The Indian film "Spices" (at the Music Hall)--a simple, strong social melodrama that rivets your attention and burns your eyes--is set during recent colonial times, in a small lakeside village where fields of red chiles blaze and wave under an unremitting sun.
ENTERTAINMENT
April 2, 2012
A life of 'Resistance' Fred Zinnemann directed 21 features. Here's a look at three that are in the Getty Research Institute retrospective: 'High Noon' Gary Cooper's lagging career was resurrected with this 1952 western-as-political-allegory for which he won the lead actor Oscar. 'The Search' Montgomery Clift was Oscar-nominated for his performance in this harrowing 1948 drama about refugee children in Europe after the war. 'Julia' Jane Fonda and Vanessa Redgrave play lifelong friends who become involved in the anti-fascist movement in Germany in this 1977 drama.
SPORTS
September 29, 2010 | Bill Dwyre
From Newport, Wales The Ryder Cup is a study in much ado about everything. Somebody will win, somebody will lose and the world will continue on quite nicely Monday morning. Presumably, nobody will die. Nobody will declare war after the competition ends Sunday. It is only a golf tournament, a sporting event that is, essentially, what all other major sporting events are now: a big TV show. That being said, it sure is fun. The sights and sounds, the high jinks, the quest for a psychological edge, are fascinating.
ENTERTAINMENT
July 22, 2010 | By Susan King, Los Angeles Times
Sixty years ago, Carl Reiner was a regular on Sid Caesar's legendary comedy-variety series, "Your Show of Shows," and Mel Brooks was one of the hungry young writers on the live NBC program. The pair became fast friends, and the comedy world has never been the same. The American Cinematheque's Egyptian Theatre is saluting these two national treasures with "A Laugh-Out-Loud Weekend With Mel Brooks and Carl Reiner." The fun starts Thursday evening with 1982's " My Favorite Year," starring Peter O'Toole as an aging matinee idol guest starring on a fictionalized version of "Your Show of Shows," and Brooks' 1981 comedy " History of the World Part I ."
OPINION
May 26, 2009
After the political shenanigans of Sheriff Michael S. Carona, who left office in midterm to fight corruption charges, Orange County supervisors wisely reached outside the cozy circle of the local power elite for an independent-minded law enforcement leader. That's what they got in Sandra Hutchens, a retired division chief from the Los Angeles County Sheriff's Department.
ENTERTAINMENT
February 24, 2008
DENNIS LIM takes a cheap shot at deceased producer-director Stanley Kramer in his review of the new Sony film collection of Kramer's work ["A Guest Who Just Won't Go Away," Feb. 10]. Lim declares "many of" Kramer's films "suffered from a stiffness and simple-mindedness that was antithetical to convincing drama" -- this about a film library that includes "Champion," "The Men," "The Caine Mutiny" and "High Noon." Lim lauds the dreadful " . . . Mad World" which obscured the comic talents of no less than Buddy Hackett, Sid Caesar and Dick Shawn to name a few; only Buster Keaton managing a hilarious 30-second silent vignette.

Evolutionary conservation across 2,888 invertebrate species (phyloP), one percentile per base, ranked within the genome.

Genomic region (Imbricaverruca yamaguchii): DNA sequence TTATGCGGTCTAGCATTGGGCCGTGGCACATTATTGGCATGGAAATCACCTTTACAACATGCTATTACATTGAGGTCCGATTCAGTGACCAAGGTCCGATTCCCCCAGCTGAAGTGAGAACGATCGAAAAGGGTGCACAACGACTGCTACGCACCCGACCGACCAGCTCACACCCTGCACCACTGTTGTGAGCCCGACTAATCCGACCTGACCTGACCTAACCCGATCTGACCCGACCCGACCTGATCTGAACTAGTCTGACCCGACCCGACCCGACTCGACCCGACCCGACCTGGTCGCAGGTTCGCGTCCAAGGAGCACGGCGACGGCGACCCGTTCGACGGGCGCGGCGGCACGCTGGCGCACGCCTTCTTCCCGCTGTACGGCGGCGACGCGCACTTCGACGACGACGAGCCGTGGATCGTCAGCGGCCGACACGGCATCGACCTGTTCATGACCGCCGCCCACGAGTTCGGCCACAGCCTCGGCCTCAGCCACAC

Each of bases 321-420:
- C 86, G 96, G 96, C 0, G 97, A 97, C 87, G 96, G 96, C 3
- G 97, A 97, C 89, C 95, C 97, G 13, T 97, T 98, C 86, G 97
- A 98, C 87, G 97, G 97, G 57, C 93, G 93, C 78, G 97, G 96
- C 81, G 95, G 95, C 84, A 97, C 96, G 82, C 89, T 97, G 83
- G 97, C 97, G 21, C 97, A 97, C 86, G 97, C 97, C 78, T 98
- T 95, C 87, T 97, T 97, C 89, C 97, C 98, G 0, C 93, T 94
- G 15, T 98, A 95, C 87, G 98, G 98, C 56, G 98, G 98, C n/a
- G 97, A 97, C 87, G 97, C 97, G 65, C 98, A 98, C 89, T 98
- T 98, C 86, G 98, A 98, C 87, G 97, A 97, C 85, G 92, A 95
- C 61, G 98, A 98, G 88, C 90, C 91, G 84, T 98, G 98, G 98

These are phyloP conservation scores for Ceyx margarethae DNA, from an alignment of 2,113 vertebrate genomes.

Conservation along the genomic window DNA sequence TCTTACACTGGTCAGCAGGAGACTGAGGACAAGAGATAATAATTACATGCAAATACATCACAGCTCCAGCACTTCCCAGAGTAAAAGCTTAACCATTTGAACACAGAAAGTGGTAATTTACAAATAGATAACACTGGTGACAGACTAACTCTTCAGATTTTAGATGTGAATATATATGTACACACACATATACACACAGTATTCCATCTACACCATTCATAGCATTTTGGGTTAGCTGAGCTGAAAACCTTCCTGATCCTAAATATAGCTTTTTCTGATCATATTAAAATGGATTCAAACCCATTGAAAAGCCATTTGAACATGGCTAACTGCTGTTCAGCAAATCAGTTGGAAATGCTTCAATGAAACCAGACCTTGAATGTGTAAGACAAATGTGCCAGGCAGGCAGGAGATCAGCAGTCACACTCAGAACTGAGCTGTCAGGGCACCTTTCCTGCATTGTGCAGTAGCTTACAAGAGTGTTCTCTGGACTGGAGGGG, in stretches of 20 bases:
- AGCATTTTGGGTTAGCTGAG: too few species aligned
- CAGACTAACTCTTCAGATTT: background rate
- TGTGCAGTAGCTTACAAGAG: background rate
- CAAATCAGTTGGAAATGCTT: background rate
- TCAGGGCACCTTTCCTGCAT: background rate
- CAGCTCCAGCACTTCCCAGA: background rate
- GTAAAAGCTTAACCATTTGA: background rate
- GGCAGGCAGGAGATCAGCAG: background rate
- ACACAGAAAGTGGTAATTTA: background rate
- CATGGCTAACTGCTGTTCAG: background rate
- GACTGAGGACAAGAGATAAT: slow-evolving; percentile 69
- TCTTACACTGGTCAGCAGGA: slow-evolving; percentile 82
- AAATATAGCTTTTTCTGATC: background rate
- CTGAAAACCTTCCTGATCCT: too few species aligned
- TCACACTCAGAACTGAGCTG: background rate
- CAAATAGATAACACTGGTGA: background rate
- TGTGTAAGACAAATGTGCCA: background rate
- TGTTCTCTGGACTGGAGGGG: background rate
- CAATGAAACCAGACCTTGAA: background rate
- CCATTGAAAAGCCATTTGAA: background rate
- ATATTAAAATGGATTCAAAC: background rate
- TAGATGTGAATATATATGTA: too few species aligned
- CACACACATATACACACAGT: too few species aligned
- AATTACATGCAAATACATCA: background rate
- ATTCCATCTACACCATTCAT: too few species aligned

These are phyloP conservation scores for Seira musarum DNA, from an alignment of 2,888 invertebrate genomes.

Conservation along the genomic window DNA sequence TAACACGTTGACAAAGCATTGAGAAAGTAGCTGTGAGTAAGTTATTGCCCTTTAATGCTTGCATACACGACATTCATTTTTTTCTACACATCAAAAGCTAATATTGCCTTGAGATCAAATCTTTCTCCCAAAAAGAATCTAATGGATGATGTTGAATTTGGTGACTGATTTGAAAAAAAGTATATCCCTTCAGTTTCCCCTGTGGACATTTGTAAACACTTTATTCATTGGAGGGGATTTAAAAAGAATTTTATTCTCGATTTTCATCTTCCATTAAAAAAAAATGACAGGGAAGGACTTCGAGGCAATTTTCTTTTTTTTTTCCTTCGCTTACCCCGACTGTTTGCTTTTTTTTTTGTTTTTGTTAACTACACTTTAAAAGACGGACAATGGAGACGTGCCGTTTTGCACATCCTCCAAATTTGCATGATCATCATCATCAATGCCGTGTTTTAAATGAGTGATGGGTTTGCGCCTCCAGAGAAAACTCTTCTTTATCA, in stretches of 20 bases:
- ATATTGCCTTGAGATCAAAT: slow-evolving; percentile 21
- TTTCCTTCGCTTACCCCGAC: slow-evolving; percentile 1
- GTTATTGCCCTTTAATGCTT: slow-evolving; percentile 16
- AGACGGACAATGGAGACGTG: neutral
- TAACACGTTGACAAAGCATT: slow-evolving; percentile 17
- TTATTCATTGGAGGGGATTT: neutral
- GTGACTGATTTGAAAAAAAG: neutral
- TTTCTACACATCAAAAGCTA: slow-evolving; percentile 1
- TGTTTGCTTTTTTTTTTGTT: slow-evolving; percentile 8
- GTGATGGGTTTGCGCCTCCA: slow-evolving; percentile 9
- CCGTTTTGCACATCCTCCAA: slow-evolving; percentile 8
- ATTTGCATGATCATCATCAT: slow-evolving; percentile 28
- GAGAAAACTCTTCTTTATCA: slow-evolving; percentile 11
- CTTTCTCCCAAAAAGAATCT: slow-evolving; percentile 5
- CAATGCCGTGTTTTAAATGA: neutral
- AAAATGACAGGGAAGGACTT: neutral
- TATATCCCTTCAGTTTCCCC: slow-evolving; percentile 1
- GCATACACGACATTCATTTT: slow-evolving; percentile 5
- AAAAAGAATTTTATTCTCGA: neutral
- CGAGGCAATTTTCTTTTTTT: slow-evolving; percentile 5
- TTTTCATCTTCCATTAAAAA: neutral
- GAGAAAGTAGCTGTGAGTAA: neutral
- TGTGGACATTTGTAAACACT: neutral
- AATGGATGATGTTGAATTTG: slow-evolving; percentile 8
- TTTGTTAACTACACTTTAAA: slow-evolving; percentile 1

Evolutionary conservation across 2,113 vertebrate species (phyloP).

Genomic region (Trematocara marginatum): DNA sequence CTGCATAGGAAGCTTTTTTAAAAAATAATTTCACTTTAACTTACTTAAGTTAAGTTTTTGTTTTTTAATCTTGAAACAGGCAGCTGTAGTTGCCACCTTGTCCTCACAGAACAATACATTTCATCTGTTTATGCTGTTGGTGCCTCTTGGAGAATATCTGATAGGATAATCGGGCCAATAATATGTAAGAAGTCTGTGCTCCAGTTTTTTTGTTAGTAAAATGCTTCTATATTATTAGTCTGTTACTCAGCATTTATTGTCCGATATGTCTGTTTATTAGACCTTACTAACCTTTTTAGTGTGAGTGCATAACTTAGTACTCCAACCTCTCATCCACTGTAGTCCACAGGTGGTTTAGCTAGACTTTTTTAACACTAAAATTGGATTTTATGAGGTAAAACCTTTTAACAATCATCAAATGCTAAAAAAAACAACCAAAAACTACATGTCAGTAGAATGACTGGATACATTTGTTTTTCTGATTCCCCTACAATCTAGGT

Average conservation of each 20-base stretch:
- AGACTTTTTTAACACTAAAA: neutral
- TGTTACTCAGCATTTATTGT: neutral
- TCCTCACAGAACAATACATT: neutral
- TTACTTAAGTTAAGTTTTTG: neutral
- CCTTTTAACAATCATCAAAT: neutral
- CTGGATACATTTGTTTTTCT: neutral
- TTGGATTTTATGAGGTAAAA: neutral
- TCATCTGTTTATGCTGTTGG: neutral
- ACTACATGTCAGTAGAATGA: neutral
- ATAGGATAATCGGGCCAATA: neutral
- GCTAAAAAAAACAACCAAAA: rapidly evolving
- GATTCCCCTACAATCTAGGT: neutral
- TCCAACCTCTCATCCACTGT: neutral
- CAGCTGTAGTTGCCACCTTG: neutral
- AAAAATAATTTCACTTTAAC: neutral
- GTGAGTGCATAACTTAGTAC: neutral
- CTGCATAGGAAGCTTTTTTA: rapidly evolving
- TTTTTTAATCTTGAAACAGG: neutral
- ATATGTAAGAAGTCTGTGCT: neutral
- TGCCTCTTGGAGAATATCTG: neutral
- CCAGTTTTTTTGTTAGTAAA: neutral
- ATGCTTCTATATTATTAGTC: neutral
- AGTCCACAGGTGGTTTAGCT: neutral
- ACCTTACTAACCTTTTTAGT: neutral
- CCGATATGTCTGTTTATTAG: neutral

CALIFORNIA | LOCAL
March 26, 2006 | Dana Parsons
Bill Hunt looks like the cat that swallowed the Carona. We're talking Friday morning outside a Laguna Hills coffee shop, but Hunt's thoughts are on this Wednesday, a day that might change his life. He will admit to no overconfidence. He will make no predictions. But he looks like somebody who knows something. Or, at least, who has a cop's hunch. Like, perhaps his plan to unseat his boss, two-term Orange County Sheriff Michael S. Carona, is about to get a big boost. On Wednesday, the Assn.
SPORTS
February 3, 1989 | Alan Drooz
High Noon comes to Loyola Marymount at 7:30 tonight when this town won't be big enough for both Loyola and St. Mary's. There aren't really bad guys in this plot, because it's more a conflict of philosophies than right vs. wrong. Would Gary Cooper be Paul Westhead, the erudite ringleader of the hell-bent-for-leather Loyola scoring machine, or would he be St. Mary's Lynn Nance, a ruddy Texan who favors Alamo-style defense?
ENTERTAINMENT
August 19, 2000 | HOWARD ROSENBERG, TIMES TELEVISION CRITIC
Do not forsake me, oh my darlin'. Easy to say in the Tex Ritter ballad woven through the original movie. By the end of Sunday's TBS remake of the classic 1952 western "High Noon," however, you definitely have that forsaken feeling. Not that any film or story is off limits to fresh eyes. If Shakespeare can be redefined infinite ways, what's so hoity-toity about "High Noon"? Yet when a clock in Hadleyville reads 11:45 a.m.
NATIONAL
July 3, 2005 | Doyle McManus, Times Staff Writer
Like vast armies taking up positions on the eve of battle, interest groups on the right and left are readying for a fight over President Bush's nomination of a successor to Supreme Court Justice Sandra Day O'Connor. Both sides agree that the battle is likely to be fierce. The stakes are high: O'Connor has been one of the court's swing voters whose views determine how cases are decided.
OPINION
October 28, 2004
While the nation's political attention focuses on the charges, countercharges, shifting deadlocks and promiscuous polls of the presidential horse race, several Senate races in the West form a little-noticed undercurrent that could affect government nearly as much as the top of the ballot.
Los Angeles Times Articles
|